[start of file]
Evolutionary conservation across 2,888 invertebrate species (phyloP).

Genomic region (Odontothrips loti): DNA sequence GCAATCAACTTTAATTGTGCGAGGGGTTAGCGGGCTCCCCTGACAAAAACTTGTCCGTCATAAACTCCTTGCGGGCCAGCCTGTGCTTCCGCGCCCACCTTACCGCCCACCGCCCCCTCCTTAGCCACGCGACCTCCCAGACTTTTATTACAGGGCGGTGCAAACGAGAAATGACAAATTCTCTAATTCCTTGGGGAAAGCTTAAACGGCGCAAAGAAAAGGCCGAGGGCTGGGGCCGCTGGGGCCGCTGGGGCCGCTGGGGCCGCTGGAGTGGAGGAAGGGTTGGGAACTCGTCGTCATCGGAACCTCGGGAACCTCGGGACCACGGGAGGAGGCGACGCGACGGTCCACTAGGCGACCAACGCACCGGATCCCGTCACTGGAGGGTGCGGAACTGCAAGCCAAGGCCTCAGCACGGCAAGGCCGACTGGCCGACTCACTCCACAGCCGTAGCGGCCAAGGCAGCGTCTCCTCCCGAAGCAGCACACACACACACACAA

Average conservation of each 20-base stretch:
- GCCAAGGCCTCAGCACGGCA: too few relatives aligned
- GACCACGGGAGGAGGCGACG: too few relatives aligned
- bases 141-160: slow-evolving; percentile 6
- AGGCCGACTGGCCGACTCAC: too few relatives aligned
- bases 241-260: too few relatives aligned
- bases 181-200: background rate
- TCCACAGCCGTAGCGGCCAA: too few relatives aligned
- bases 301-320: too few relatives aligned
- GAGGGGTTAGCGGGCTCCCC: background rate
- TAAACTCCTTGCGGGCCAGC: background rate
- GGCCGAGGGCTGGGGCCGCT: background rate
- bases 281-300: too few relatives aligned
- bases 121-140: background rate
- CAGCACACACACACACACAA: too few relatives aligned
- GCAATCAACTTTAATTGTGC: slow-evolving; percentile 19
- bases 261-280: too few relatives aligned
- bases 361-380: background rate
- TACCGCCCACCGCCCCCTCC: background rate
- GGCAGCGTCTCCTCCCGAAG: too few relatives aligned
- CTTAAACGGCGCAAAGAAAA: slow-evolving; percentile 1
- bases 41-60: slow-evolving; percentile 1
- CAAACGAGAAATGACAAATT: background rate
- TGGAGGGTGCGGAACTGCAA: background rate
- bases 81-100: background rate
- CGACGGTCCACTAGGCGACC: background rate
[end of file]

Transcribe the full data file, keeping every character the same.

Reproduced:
Evolutionary conservation across 2,888 invertebrate species (phyloP).

Genomic region (Odontothrips loti): DNA sequence GCAATCAACTTTAATTGTGCGAGGGGTTAGCGGGCTCCCCTGACAAAAACTTGTCCGTCATAAACTCCTTGCGGGCCAGCCTGTGCTTCCGCGCCCACCTTACCGCCCACCGCCCCCTCCTTAGCCACGCGACCTCCCAGACTTTTATTACAGGGCGGTGCAAACGAGAAATGACAAATTCTCTAATTCCTTGGGGAAAGCTTAAACGGCGCAAAGAAAAGGCCGAGGGCTGGGGCCGCTGGGGCCGCTGGGGCCGCTGGGGCCGCTGGAGTGGAGGAAGGGTTGGGAACTCGTCGTCATCGGAACCTCGGGAACCTCGGGACCACGGGAGGAGGCGACGCGACGGTCCACTAGGCGACCAACGCACCGGATCCCGTCACTGGAGGGTGCGGAACTGCAAGCCAAGGCCTCAGCACGGCAAGGCCGACTGGCCGACTCACTCCACAGCCGTAGCGGCCAAGGCAGCGTCTCCTCCCGAAGCAGCACACACACACACACAA

Average conservation of each 20-base stretch:
- GCCAAGGCCTCAGCACGGCA: too few relatives aligned
- GACCACGGGAGGAGGCGACG: too few relatives aligned
- bases 141-160: slow-evolving; percentile 6
- AGGCCGACTGGCCGACTCAC: too few relatives aligned
- bases 241-260: too few relatives aligned
- bases 181-200: background rate
- TCCACAGCCGTAGCGGCCAA: too few relatives aligned
- bases 301-320: too few relatives aligned
- GAGGGGTTAGCGGGCTCCCC: background rate
- TAAACTCCTTGCGGGCCAGC: background rate
- GGCCGAGGGCTGGGGCCGCT: background rate
- bases 281-300: too few relatives aligned
- bases 121-140: background rate
- CAGCACACACACACACACAA: too few relatives aligned
- GCAATCAACTTTAATTGTGC: slow-evolving; percentile 19
- bases 261-280: too few relatives aligned
- bases 361-380: background rate
- TACCGCCCACCGCCCCCTCC: background rate
- GGCAGCGTCTCCTCCCGAAG: too few relatives aligned
- CTTAAACGGCGCAAAGAAAA: slow-evolving; percentile 1
- bases 41-60: slow-evolving; percentile 1
- CAAACGAGAAATGACAAATT: background rate
- TGGAGGGTGCGGAACTGCAA: background rate
- bases 81-100: background rate
- CGACGGTCCACTAGGCGACC: background rate